Living with Epilepsy: My Journey So Far

By Zunzika Thole-Okpo

Martina was a young and healthy girl at a boarding school outside of Abuja when it happened. She was showering and the next thing she remembers is waking up at the hospital, confused, multiple wounds, her mother crying while the dad consoled her. 

She asked her mother what was wrong. It was then that her mother told her that the school administration called to tell them that their daughter had fallen in the bathroom and was badly injured. They went further to tell her that one of her friends said she just fell and started shaking. Needless to say, Martina was terrified. The hospital said save from treating her wounds, the only other thing they could treat her for was malaria and typhoid and nothing else. Martina was treated but that did not change anything.

Armed with this information, the parents set out in search of answers and took their daughter home. The convulsions continued, they took her to church where she was prayed for but the ‘demons’ refused to let her go. She was a member of the choir and was asked to step down but she refused. One Sunday, as she was singing, she had another seizure. That did not deter her from singing though or participating in church activities. She went to help to prepare for an event at church. She was frying chicken when she had another attack and three of her right fingers were in the frying pan as well. She sustained burns but as soon as they healed, she was back to helping. One day, she was riding on a bike when she had another seizure which threw her off the bike and once more, she sustained visible injuries on her knees.

Undeterred, the parents continued to search for answers. In a bid to find more means of healing, her parents decided to search for answers traditionally. The first traditional healer they met gave her some concoctions but she still had violent seizures. After several months, the traditional healer confessed that the illness was too strong for him to cure. He claimed his ancestors told him the illness was beyond his power and so he let Martina go.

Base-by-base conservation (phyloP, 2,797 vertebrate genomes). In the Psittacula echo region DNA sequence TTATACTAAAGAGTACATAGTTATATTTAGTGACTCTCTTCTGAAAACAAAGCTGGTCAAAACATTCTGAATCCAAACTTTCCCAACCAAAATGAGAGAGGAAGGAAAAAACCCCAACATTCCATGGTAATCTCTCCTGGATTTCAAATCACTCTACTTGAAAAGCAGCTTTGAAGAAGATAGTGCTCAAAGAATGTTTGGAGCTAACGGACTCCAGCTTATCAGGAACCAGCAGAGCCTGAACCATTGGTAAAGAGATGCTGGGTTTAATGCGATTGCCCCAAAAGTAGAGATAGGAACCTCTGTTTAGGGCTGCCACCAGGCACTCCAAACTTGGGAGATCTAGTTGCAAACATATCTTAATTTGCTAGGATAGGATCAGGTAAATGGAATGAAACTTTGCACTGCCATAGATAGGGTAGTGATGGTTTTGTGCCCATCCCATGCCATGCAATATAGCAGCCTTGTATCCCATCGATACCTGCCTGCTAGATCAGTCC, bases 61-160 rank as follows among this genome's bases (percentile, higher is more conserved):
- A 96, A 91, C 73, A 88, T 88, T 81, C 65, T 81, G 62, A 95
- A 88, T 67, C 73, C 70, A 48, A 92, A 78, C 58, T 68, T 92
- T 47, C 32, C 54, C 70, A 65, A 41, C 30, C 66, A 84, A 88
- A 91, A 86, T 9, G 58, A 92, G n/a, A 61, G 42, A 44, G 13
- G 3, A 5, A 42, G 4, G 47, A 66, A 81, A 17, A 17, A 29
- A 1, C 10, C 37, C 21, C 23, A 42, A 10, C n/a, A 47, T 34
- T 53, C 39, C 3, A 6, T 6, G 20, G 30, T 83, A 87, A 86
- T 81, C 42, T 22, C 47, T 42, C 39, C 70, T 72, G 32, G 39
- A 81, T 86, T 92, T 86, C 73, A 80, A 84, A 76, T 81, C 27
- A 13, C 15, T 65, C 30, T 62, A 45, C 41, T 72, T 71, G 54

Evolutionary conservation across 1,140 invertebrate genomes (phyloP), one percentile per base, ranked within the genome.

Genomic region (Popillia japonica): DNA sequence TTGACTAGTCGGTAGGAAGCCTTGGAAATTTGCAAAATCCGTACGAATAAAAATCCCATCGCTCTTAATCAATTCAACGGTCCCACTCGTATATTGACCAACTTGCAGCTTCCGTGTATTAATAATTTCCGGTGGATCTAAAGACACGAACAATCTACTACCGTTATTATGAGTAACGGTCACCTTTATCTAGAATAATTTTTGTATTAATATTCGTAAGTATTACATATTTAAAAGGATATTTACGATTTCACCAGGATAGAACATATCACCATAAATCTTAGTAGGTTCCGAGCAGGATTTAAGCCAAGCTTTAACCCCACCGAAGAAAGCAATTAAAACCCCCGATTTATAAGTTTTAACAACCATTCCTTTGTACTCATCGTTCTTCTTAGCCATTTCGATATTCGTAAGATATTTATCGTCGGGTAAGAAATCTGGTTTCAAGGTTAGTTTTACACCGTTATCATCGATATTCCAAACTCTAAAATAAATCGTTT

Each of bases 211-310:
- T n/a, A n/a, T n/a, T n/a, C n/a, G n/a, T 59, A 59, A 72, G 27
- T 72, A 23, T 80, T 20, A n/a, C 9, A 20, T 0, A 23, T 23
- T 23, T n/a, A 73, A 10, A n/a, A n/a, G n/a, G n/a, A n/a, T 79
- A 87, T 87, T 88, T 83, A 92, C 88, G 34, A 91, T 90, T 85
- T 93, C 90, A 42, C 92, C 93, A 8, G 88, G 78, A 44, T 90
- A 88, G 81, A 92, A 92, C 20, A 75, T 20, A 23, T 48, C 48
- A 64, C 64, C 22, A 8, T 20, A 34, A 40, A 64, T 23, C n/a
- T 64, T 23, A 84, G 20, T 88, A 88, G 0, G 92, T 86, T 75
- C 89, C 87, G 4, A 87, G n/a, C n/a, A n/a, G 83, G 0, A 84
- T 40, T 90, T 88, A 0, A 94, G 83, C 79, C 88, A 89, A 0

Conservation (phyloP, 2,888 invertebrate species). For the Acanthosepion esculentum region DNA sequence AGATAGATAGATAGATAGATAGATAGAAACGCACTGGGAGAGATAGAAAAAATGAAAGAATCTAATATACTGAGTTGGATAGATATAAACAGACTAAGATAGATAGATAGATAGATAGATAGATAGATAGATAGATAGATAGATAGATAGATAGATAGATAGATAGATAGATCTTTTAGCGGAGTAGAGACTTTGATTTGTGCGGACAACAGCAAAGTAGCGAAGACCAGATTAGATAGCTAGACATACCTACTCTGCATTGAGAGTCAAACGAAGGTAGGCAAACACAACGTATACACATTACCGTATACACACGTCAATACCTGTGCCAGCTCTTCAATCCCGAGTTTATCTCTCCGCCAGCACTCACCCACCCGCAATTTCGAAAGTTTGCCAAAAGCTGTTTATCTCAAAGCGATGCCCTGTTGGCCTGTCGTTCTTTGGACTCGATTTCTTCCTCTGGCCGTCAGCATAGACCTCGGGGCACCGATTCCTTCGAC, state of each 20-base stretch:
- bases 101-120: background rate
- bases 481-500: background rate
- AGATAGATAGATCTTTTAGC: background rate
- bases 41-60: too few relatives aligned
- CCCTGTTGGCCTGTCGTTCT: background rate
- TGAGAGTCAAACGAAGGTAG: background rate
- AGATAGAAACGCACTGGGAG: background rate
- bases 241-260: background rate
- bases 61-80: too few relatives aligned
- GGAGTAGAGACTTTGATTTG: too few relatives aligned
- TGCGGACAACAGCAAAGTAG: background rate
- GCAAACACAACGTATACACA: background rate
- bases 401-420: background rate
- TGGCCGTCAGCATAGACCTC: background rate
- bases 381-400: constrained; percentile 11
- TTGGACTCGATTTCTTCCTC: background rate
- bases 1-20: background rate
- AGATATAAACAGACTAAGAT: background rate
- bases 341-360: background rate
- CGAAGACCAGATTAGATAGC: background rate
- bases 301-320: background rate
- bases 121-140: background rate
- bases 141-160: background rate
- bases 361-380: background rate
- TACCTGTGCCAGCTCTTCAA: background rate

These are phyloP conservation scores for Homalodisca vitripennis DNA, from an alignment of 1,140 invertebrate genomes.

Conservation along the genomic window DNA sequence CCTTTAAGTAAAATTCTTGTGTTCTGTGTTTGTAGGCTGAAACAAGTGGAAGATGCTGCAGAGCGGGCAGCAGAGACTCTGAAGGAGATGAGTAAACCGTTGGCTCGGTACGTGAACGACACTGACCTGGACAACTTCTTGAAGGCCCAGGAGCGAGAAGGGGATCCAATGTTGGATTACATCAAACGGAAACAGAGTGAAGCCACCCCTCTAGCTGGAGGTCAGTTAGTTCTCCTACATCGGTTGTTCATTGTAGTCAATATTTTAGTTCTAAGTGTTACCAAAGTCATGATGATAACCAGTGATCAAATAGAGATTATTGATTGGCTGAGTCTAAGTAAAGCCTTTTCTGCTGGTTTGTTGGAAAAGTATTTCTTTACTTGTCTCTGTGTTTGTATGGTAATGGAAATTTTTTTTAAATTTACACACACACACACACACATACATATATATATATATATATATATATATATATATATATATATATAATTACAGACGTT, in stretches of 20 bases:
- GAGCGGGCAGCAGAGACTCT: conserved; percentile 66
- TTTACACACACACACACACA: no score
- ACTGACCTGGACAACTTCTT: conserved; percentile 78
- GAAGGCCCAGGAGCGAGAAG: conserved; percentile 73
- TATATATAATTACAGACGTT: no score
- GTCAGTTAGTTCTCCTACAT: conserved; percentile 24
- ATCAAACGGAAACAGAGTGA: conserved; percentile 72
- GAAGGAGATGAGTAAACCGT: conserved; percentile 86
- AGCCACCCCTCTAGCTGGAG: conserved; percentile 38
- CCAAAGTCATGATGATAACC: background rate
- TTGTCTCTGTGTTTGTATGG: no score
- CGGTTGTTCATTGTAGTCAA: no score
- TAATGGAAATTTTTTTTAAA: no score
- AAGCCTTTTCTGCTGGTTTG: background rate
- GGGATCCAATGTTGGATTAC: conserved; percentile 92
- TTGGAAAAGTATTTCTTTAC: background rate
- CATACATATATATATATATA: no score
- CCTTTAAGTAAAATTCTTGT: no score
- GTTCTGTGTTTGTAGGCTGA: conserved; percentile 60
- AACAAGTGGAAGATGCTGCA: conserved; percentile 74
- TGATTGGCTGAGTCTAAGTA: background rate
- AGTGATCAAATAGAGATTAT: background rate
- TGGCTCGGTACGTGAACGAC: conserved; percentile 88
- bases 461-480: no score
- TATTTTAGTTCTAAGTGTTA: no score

Her parents decided to take her to yet another traditional healer. He was well known and had ‘cured’ a number of ailments. His approach was even weirder. He asked Martina to take off her clothes. She asked him why. He said that the only way to cure her was by sleeping with her and transferring his ‘energy’ into her. Martina was torn. The traditional healer approached her as though to help her with her clothes and she screamed. The parents, thinking the traditional healer was doing his job, sat outside and did nothing until they saw their daughter running out of the shack half clothed. This episode ended their seeking for help with traditional healers but not before the traditional healer told them what caused the illness in the first place. He said someone from her past, a man, cursed her because she refused to sleep with him. Martina recalls no such incident.

Having epilepsy has stopped her from pursuing her education. She says being on medication helps a lot and she can go months without having seizures. Sometimes she gets tired and stops taking the medicine; that is when she has the seizures. The doctor she saw advised her to keep taking the medication and to start school if she wants. However, she stated that some people are afraid of her but she doesn’t blame them as people are often scared of what they do not understand. She is passionate about her situation and hopes people will eventually learn to accept and understand epilepsy.

Martina, the newly appointed secretary of the just formed Self Help Group busy taking notes of the meeting.

Martina, the newly appointed secretary of the just formed Self Help Group busy taking notes of the meeting.

Martina’s determination could be seen in the way she immediately took up the responsibility of secretary at the Self Help Groups formation that took place in Mpape, on Wednesday, August 31st. She further promised to stick her medication strictly and thanked the Foundation, a BasicNeeds franchisee, for reaching out to the community.